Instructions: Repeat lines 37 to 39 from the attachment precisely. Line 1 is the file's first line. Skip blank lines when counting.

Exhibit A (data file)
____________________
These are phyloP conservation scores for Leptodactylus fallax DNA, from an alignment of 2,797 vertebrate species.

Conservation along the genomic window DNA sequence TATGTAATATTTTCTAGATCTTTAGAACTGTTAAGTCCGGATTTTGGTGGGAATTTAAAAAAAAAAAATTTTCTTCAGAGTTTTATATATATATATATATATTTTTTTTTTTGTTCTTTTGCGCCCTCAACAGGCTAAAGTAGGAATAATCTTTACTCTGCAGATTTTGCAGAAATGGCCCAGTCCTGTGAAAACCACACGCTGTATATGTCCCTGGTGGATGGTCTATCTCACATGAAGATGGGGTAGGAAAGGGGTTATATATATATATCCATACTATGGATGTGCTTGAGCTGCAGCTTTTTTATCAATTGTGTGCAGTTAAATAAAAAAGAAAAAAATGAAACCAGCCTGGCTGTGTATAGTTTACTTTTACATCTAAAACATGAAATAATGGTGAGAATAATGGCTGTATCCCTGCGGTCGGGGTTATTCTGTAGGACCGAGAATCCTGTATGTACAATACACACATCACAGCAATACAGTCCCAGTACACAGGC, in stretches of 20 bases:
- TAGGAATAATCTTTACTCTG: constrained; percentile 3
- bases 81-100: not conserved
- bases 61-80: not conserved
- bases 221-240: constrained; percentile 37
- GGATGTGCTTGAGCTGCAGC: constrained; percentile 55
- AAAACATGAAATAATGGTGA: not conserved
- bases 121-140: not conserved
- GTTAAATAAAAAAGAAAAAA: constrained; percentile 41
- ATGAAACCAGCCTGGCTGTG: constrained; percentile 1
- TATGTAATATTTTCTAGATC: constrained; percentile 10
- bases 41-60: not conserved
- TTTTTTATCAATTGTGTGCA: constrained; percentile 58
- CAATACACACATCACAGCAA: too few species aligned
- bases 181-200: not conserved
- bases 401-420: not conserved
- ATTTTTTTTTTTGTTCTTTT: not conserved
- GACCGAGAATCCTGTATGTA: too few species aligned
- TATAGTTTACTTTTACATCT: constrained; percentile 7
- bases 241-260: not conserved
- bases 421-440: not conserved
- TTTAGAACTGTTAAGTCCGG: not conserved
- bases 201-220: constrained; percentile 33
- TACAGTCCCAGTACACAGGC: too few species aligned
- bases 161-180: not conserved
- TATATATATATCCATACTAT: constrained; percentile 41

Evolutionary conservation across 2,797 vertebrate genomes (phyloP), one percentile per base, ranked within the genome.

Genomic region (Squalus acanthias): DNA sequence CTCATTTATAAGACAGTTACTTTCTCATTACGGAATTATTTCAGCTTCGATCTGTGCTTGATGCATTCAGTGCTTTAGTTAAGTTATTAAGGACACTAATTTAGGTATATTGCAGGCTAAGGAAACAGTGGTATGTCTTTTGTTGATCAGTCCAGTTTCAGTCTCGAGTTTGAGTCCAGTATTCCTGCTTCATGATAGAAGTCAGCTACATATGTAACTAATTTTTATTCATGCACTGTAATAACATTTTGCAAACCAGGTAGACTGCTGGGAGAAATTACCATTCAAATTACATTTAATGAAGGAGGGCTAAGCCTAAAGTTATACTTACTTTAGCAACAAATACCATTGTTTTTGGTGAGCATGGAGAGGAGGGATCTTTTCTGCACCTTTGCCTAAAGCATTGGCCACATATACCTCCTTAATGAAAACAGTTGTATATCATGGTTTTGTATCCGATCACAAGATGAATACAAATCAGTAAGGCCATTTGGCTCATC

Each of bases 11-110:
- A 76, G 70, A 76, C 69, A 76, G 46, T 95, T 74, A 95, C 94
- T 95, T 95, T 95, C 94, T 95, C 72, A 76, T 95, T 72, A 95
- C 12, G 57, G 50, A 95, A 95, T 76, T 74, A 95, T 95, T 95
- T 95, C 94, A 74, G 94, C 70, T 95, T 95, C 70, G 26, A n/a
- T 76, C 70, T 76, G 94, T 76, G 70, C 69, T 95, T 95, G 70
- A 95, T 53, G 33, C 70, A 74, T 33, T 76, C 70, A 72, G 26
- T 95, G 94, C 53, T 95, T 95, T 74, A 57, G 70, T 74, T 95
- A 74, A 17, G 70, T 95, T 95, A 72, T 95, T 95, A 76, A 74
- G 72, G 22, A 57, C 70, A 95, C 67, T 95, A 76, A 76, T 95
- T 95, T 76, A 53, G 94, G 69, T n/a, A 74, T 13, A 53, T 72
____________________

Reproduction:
- T 95, G 94, C 53, T 95, T 95, T 74, A 57, G 70, T 74, T 95
- A 74, A 17, G 70, T 95, T 95, A 72, T 95, T 95, A 76, A 74
- G 72, G 22, A 57, C 70, A 95, C 67, T 95, A 76, A 76, T 95